Director, The Global Health Group
A Journey in Global Health
When I left Wellington in the summer of 1965, I was looking forward to spending a year with Voluntary Service Overseas (VSO). They had assigned me to my dream job as a climbing/ mountaineering instructor at the Outward Bound School at Loitokitok on the northern slopes of Mt. Kilimanjaro. Three weeks before my departure, I received a letter from VSO saying that, instead, I would be building an airstrip on the south coast of Guadalcanal. I dived for an Atlas! I had never even heard of Guadalcanal. A few weeks later, I was swimming ashore to the tiny village of Ghaimarau, on one of the most isolated and rugged coastlines in Melanesia. Roughly a year later, and after numerous adventures, I left by plane. This experience entirely changed my life.
My career has been devoted to global health and development. I have been a researcher, a teacher, and an advisor to governments, international organizations and companies. I have also had the privilege to hold institutional leadership positions; as Dean of the London School of Hygiene and Tropical Medicine; Director for Health, Nutrition and Population at The World Bank; and the founding Executive Director of the Global Fund to Fight AIDS, TB and Malaria. I am now Professor of Global Health at the University of California San Francisco and Berkeley.
My work has focused on the epidemiology and control of infectious diseases, particularly diarrhoea, AIDS and malaria. I have also had a strong interest in health policy and financing. And for many years, I have lectured on pandemics. This year, for the first time, my post-graduate students did not dismiss me as an eccentric alarmist!
The pandemic was bound to happen. We just did not know when. And, we did not know whether it would be a flu virus, or a coronavirus, or some other virus. But we did know that it would be a virus new to humans, that it would come from either farm animals (especially chickens and pigs) or from a wild animal (with bats being likely culprits), and that it would be a respiratory disease. We knew that this new virus would transmit easily among humans and would kill a significant proportion of those infected. We also knew that the economic loss would be measured in trillions of dollars.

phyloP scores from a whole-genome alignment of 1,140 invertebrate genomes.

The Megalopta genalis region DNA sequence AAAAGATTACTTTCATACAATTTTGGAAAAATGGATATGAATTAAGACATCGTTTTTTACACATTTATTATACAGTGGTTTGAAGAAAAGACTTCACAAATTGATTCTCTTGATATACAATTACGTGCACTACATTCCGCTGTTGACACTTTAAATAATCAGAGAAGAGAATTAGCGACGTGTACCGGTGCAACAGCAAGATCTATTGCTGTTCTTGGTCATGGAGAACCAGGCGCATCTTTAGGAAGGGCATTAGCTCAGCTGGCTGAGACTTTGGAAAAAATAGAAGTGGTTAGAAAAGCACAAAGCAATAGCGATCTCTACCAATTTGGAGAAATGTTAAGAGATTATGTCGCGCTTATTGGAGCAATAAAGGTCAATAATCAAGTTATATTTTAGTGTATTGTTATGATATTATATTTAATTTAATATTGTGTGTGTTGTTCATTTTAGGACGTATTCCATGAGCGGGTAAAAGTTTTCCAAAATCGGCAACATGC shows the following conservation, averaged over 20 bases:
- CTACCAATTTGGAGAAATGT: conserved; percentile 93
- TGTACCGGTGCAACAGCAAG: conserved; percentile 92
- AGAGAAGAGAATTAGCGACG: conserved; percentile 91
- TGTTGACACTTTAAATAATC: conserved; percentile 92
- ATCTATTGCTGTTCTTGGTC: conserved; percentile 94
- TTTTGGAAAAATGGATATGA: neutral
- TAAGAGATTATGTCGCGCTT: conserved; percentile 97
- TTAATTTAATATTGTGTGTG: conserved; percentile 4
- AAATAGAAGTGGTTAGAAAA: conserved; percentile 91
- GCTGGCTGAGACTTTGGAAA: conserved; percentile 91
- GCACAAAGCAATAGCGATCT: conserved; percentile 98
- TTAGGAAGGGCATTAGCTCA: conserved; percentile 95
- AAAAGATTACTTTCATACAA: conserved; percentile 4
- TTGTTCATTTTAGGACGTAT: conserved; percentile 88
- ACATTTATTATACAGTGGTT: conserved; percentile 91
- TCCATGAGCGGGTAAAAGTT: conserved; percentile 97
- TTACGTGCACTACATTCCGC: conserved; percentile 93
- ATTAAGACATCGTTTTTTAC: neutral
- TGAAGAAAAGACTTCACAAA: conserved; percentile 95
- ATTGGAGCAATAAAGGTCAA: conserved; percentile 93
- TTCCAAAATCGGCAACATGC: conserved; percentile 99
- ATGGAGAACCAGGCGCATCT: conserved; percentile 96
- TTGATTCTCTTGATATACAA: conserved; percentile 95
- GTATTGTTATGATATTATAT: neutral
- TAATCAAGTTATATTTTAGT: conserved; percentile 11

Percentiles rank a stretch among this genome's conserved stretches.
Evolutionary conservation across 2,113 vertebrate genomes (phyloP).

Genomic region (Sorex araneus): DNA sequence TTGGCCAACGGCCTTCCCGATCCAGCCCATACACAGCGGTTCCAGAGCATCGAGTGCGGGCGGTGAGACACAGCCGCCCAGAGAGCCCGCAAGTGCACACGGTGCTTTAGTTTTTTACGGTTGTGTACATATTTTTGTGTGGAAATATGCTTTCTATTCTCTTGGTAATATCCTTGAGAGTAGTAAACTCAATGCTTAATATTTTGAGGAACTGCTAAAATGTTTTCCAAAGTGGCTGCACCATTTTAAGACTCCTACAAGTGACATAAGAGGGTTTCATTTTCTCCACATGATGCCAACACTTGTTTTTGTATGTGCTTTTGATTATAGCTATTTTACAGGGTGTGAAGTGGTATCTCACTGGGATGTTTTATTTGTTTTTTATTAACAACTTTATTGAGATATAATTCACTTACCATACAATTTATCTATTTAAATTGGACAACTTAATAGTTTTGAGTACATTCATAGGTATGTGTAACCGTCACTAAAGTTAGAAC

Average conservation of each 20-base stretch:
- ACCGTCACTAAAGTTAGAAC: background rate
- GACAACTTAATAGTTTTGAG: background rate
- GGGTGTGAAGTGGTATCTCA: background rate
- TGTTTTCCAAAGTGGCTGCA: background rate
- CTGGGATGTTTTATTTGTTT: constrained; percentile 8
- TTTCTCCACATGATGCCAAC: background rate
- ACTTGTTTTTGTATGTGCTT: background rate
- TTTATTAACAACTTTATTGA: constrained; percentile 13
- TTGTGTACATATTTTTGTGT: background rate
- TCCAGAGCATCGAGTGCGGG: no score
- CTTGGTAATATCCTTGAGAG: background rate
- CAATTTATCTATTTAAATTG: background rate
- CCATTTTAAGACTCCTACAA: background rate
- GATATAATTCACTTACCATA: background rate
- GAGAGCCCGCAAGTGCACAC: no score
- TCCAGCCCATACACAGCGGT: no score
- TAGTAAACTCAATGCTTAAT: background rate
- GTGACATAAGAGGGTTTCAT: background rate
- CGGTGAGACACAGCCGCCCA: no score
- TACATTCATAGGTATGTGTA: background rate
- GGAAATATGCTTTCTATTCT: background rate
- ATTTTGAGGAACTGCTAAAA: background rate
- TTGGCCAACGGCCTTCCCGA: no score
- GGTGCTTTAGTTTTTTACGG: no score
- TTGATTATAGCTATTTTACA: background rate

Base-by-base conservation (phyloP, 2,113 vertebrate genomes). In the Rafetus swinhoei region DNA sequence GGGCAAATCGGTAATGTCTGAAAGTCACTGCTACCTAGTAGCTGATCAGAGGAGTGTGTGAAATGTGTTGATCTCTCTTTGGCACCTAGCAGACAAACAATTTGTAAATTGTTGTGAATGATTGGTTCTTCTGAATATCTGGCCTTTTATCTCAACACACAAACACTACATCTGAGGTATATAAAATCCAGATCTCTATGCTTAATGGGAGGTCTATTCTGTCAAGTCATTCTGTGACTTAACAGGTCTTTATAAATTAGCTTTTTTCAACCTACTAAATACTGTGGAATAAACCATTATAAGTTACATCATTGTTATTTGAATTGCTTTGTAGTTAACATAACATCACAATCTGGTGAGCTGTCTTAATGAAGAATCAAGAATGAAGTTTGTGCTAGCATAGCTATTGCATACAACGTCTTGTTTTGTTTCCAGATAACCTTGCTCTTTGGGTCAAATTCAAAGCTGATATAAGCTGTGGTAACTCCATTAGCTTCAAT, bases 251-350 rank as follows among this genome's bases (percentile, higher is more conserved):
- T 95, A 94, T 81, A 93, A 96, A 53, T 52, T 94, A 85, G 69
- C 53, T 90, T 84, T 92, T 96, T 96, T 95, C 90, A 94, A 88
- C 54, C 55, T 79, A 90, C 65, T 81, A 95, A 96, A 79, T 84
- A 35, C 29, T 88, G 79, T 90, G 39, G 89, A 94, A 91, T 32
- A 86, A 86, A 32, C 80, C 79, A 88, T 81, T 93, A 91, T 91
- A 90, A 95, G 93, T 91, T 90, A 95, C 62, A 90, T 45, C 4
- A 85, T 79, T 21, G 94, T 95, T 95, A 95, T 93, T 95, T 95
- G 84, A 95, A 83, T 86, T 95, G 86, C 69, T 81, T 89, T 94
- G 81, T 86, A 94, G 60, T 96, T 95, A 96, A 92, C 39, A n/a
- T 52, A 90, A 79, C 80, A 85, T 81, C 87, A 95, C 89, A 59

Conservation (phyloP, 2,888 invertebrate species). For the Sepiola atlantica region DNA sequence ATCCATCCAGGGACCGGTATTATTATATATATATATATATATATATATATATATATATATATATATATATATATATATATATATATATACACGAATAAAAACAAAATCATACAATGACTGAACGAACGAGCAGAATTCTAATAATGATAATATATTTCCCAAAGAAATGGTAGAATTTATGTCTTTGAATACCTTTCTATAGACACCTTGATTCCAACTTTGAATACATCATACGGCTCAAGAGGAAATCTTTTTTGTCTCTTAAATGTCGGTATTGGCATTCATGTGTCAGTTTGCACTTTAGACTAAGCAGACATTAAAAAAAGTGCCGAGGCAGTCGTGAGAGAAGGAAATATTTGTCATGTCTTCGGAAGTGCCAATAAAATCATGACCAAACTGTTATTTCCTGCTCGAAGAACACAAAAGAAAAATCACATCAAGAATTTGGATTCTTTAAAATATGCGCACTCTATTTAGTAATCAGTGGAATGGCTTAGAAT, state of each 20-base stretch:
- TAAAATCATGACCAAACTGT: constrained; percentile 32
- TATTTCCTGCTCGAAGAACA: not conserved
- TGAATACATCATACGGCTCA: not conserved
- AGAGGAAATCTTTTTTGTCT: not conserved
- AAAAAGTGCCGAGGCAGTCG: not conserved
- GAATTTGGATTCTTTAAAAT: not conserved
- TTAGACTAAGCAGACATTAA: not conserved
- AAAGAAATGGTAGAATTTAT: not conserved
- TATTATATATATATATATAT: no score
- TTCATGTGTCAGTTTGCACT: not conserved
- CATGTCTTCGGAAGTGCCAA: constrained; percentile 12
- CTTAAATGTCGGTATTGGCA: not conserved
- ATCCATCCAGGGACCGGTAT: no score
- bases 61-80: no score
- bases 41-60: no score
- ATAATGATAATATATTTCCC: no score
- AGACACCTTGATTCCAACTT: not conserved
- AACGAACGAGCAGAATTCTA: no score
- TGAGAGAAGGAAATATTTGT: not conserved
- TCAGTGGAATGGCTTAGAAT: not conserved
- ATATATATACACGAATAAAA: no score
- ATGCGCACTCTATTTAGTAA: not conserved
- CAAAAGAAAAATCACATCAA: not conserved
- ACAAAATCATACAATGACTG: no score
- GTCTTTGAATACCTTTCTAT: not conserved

Despite this, we did not prepare. And, when in early February 2020, it became clear that a pandemic was likely, we dithered and prevaricated. The COVID 19 pandemic will challenge us for several years, and there will be more pandemics. The risk will not be reduced until we have the ability globally to identify an emerging pandemic very early and then to contain it. This requires scientific breakthroughs in vaccines, antiviral drugs, and diagnostics. But equally, it requires new levels of international collaboration to fight a common enemy. No country can isolate itself from this or the next pandemic. We all sink or we all swim.
There are numerous pathways for current Wellingtonians and young OWs to contribute to the ongoing fight against pandemics and global health more generally. You can come at this topic through science (virology, genetics, immunology, etc.), through medicine, through epidemiology, through economics and public policy, and even through diplomacy. There are careers in academia, government, international agencies (such as WHO), NGOs, and in the private sector. All you need is a commitment to make the world a better place and eternal optimism that the next mountain can be climbed.
My father, uncle, daughter Alexandra (profiled here) and son Andrew, were all at Wellington. Reflecting on my time at Wellington, I have warm memories of Robert Moss, who taught me physics and was the Tutor of the Hill, and Peter Pockley, who taught me chemistry and went on to a distinguished career in science broadcasting and journalism in Australia. I recall starting the climbing club in 1963, greatly supported by David Mordaunt. If you look up at the roof beams in the old gym, you may see the ring brackets which we installed for belaying and abseiling, and if you look carefully at the trunks of some of the larger trees (not the Sequoias) you may see old rusty pitons that we placed while practicing artificial climbing techniques. I also remember a secluded corner upstairs in the library where all the classic mountaineering books were shelved. I spent many hours there, soaking up the exploits of my heroes and planning a journey to retrace the steps of George Mallory in 1921 when he explored the remote Kangshung (East) Face of Everest. In 2016, I finally made that journey.
Sir Richard Feachem, KBE, FREng, DSc(Med), PhD
Director, The Global Health Group
Professor of Global Health, University of California San Francisco (UCSF) and Berkeley